Photo by Luis Paez-Pumar


Last Friday night, Bowery Ballroom was overtaken by a powerful smoke machine. It filled the stage and made everything a little hazy, and I’d be willing to bet that it’s just the way Caveman wanted it. As the NYC fivesome came out on stage, the lights went to their lowest settings, ratcheting up the intimacy levels to near sexy. Caveman’s music is mostly hazy and somber, with undertones of nostalgia and lost loves under power chords and beating drums that pass off as hearts. The band has the charisma of a group recently formed, and for good reason: Caveman has been playing together for not much longer than a year.
 
The last time we checked on Caveman, the band was playing the tiny Mercury Lounge and filling it with an undeniable energy. Here, at Bowery Ballroom, the sound carried a majestic oomph previously missing from that earlier set. While the same energy was present, if not a bit lacking from the late set time (the band came on at 11 p.m.), the songs seemed to rise above their normal homes into an almost ethereal place. It’s interesting then that the highlights of the show were the more rocking songs; that same woozy quality lent them an air of defiance, as if to say, “We can make beautiful music, but fuck if it won’t make you move too.”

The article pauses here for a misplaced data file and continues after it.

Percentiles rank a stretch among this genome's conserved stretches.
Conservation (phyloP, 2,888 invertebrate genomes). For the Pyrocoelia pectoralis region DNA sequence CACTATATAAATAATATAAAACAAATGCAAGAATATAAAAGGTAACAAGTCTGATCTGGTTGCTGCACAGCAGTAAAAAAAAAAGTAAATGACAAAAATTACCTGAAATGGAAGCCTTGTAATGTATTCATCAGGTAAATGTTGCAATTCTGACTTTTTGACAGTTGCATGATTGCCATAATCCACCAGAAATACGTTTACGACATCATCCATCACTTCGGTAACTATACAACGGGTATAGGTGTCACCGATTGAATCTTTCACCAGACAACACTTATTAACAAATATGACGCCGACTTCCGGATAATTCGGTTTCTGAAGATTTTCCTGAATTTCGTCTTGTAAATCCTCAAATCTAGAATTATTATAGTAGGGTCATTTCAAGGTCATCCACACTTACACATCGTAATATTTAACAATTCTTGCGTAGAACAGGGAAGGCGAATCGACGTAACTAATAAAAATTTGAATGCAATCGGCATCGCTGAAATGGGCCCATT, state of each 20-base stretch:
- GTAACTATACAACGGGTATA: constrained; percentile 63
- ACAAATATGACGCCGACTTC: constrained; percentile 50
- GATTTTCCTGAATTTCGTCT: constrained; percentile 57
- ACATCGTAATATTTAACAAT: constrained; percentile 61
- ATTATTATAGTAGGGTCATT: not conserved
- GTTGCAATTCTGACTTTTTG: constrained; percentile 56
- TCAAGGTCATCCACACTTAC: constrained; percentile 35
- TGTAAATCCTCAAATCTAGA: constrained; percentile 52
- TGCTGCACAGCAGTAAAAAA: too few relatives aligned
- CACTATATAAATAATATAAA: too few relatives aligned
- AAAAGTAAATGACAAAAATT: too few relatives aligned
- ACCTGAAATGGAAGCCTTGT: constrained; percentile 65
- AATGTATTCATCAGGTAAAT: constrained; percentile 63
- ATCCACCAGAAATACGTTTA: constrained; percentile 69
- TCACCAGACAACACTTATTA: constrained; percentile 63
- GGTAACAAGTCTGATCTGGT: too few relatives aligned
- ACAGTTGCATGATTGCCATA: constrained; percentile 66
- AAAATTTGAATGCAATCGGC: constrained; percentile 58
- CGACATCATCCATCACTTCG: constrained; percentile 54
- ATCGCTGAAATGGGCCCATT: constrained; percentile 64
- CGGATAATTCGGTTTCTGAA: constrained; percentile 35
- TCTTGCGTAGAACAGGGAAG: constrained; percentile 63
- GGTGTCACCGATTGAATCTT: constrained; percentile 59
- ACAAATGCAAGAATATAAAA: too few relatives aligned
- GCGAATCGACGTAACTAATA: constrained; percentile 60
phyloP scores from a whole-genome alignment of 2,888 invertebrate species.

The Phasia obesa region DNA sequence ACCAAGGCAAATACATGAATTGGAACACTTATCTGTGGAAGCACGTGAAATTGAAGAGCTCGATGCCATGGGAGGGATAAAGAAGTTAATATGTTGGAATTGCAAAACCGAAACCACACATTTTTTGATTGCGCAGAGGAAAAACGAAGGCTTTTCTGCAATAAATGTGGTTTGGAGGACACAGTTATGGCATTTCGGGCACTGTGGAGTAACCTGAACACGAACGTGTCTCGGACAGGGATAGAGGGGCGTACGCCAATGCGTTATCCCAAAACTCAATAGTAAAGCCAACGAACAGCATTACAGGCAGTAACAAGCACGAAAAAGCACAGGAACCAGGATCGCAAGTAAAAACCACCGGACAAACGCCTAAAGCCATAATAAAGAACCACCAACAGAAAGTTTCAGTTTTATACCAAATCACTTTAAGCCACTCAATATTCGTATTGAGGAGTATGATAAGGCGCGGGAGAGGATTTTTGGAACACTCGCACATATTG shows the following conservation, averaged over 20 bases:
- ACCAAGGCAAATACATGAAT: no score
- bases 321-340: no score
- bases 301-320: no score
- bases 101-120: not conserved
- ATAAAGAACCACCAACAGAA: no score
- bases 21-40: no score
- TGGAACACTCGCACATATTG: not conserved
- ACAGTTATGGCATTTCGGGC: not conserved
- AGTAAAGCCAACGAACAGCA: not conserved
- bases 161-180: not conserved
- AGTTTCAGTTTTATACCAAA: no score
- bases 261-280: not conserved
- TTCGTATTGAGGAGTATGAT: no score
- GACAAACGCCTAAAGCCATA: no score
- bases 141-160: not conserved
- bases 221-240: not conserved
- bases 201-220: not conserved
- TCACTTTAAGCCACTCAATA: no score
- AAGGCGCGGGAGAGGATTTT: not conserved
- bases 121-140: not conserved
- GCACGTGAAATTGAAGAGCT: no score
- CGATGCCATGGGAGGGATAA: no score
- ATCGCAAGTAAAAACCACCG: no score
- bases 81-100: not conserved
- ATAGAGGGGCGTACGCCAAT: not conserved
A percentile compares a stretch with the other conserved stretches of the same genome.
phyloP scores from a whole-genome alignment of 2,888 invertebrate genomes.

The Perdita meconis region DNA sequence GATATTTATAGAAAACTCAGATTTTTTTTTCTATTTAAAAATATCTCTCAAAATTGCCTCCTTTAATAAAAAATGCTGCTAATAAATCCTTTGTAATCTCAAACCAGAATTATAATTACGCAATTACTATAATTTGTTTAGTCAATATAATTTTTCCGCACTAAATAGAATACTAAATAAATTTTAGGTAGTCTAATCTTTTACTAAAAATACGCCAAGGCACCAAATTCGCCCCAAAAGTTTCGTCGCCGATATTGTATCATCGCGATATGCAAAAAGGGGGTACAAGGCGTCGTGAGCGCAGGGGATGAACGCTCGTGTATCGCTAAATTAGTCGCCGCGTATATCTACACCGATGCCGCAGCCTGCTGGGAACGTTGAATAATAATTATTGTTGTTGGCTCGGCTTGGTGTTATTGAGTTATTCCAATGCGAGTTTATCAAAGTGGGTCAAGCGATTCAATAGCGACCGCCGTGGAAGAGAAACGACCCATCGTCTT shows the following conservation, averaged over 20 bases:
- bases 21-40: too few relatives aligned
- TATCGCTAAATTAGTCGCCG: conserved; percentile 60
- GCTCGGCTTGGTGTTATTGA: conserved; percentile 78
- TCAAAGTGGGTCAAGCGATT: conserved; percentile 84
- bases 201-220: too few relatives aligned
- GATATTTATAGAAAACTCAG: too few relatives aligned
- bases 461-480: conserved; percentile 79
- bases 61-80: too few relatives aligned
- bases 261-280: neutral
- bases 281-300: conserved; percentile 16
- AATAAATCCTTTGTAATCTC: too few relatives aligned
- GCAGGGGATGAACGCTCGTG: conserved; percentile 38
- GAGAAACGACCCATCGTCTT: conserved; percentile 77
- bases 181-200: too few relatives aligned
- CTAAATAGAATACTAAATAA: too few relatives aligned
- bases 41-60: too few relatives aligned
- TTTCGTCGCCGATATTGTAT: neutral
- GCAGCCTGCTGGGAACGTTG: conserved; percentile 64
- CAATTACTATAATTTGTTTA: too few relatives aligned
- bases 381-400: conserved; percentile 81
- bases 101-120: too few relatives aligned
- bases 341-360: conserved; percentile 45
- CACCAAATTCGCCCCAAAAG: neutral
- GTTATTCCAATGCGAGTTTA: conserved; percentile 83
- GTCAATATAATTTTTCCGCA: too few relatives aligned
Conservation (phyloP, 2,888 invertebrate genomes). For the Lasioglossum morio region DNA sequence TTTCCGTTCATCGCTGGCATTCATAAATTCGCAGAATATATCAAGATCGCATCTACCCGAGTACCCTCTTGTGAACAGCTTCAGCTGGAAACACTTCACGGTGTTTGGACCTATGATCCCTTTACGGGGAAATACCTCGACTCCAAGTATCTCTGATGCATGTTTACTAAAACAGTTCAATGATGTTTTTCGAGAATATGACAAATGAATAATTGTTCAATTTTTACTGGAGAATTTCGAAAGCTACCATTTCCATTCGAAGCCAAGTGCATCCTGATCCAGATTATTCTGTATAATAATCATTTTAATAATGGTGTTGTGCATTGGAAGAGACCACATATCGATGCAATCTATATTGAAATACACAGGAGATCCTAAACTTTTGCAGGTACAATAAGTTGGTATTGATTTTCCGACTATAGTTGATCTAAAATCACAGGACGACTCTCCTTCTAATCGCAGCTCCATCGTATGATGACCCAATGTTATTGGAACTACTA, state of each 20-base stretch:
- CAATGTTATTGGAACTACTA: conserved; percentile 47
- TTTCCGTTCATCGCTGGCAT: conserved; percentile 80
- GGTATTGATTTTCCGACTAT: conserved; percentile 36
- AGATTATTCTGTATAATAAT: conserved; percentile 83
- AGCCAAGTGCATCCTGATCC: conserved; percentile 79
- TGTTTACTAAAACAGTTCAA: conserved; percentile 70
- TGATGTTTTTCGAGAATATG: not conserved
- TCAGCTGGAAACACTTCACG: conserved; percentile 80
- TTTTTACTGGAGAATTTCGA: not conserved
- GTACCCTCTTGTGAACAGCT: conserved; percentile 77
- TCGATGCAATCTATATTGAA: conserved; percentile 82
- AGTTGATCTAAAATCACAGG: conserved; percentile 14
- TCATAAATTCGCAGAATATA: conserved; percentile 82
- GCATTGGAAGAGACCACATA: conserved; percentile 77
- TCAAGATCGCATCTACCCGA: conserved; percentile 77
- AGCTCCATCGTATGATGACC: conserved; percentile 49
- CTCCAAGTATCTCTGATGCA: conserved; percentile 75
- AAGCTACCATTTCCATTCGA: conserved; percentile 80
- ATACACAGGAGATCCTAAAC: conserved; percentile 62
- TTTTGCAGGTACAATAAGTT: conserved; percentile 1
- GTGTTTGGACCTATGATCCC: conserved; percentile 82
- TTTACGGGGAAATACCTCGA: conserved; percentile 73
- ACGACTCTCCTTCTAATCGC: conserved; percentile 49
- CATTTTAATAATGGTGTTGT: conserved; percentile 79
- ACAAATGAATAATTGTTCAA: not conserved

The now-staple live combo of “Vampirer” and “Old Friend” shoved its face into the audience, forcing listeners to embrace the noise. It’s a technique Caveman excels at: combining the twinkle with mounds of distortion and the schizophrenic background projection to elicit a primal, almost prehistoric sense of movement within the audience. Fitting name for the band, it seems. “Decide” was another rocking highlight, especially coming off of the contemplative “Thankful.” While the latter flows like a river with no destination and rush to get there, the former smacks you in the face with a waterfall-like rush of guitars.
 
One thing hasn’t changed since the days of Mercury Lounge, however: The best song of the night was “Great Life,” and it’s starting to become clear that it’s the band’s favorite song to play live. Bringing out four guests to play drums, Caveman took all the energy that had been swirling around Bowery Ballroom and unleashed it in the most gorgeous way possible. This song is a motivational one, a plea for better days and carrying on. As a set closer (and one that played a role as the only encore song), the song has enough weight and catharsis to let each audience member leave with a sense of accomplishment. It’s uplifting shoegaze, looking up after so much time staring inward.
 

Photo by Luis Paez-Pumar